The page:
If you just absolutely can not give up eggs, rescuing a hen and caring for her well in an adequate space is certainly better than supporting any large scale production that is focused on profiting from her.


Insects are okay

InsectsIn the colloquial sense (much of the arthropods), not the biological sense (class Insecta).

are animals by definition, they belong to the kingdom Animalia, and as such things derived from them are not strictly vegan. Now there could be room to argue here. What I am concerned with is sentience/consciousness/capacity to suffer. We use biological animal as a bit of a shortcut since as far as we know only species under Animalia have the potential for sentience, but what we really care about are moral animals or moral agents, things we are compelled to make moral considerations for, and it’s certainly possible that something could biologically belong to Animalia, but not be sentient. As far as I know, we have little evidence for the sentience of insects, but in truth, they are simply different than us and our understanding of our own subjective experiences can be difficult let alone for creatures more distant from us.

I think it is better to admit our ignorance and err on the side of caution, avoiding the exploitation of insects. But compared to many other things in the vegan sphere, insects rank very low in the things I think are important at the moment. I do my best to avoid insect products, and I think others should as well, but someone not avoiding insect products is not a big deal.

This applies to honey, silk, food coloring and glazes, etc.

More on honey:

Oysters are okay

Largely similar arguments to the above concerning insects. Oysters (and other bivalves) belong to Animalia, but don’t have central nervous systems and thus may not experience pain/sensations like we do, therefore maybe there is wiggle room to consume them and still be vegan. Oysters also tend to be good for their water systems and environmentally low impact.

Similarly to the insects, I think it’s better to err on the side of caution and avoid exploitation of oysters, but if someone is vegan and consumes oysters every so often, it’s not a big deal to me compared to other battles we need to fight.



I don’t like the term “pet” and the use of “ownership” in reference to them, as it is a toxic and destructive framing, so I choose to avoid using them. Companion, furry friends (for those that are furry), non-human member of the family or similar are preferred. I’m not gonna bite anyone’s head of for using the term “pet” though.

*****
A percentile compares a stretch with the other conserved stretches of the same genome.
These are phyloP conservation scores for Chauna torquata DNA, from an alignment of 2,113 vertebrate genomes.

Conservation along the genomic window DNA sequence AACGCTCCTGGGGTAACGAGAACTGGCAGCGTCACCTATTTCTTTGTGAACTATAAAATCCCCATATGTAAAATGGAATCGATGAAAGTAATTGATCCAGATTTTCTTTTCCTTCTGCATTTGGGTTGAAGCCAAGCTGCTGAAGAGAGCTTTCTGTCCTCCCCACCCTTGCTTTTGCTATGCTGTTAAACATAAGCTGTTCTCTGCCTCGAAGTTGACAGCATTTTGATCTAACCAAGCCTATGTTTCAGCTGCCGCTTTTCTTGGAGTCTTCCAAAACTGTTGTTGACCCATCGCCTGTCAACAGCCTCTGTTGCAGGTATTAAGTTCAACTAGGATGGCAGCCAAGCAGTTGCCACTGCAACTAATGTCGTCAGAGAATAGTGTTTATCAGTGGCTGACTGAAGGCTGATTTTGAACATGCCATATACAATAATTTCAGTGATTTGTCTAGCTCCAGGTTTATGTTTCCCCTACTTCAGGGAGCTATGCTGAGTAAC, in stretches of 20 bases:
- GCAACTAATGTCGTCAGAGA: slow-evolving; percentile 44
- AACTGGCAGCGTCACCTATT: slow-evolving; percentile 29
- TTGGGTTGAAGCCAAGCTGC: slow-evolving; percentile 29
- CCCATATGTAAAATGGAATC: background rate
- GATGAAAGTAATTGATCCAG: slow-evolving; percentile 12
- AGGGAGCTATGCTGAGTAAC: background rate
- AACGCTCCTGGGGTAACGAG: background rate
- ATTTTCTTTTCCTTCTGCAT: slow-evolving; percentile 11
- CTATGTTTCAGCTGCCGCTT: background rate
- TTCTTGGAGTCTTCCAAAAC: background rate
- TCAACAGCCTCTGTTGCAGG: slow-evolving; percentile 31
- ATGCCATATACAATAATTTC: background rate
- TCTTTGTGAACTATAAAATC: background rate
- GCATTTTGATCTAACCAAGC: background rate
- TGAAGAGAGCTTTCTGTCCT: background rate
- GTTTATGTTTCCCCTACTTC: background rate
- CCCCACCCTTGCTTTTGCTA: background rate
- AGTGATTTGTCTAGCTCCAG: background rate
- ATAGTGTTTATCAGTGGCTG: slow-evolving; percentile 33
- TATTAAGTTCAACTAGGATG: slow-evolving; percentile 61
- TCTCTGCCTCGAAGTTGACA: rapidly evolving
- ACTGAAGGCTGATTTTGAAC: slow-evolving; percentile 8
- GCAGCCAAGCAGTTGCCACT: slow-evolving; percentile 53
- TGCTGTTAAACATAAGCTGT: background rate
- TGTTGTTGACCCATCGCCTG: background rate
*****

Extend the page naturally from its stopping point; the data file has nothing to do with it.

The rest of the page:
In terms of our relationship to them, use terms like caretaker, protector, or even parent, over owner.

In practical terms, the amount of harm done by using non-human animals as livestock vastly outweighs the ethical concerns of them as companions. So while I think there are interesting and important things to consider in this area, it is not something we need spend a lot of time on or be a blocker from going vegan.

Don’t buy from a breeder. Don’t leave them locked in a hot car. Get them spayed or neutered. Feed them a vegan diet if possiblePlease take care with this and do research. Feeding omnivores like dogs a vegan diet is relatively straightforward, but for instance cats are obligate carnivores (they can not make the amino acid taurine) and while it is possible to build a vegan diet for them to thrive on (we can industrially make taurine from vegan sources), it can be lot more fraught. Focus on herbivore companions (rabbits, some birds or even an alpaca or goat) if the idea of purchasing non-vegan food is hard to take.

. Love and care for them.


K9 Units

I’m against the usage of non-humans for police or military service, dogs, horses or otherwise. My thoughts are much less formed here. Like the question of pets, this is an area of much less importance than fighting against non-humans as livestock.

Other fallacies

Peruse Your Vegan Fallacy Is and these 30 Days, 30 Excuses videos for more.

More resources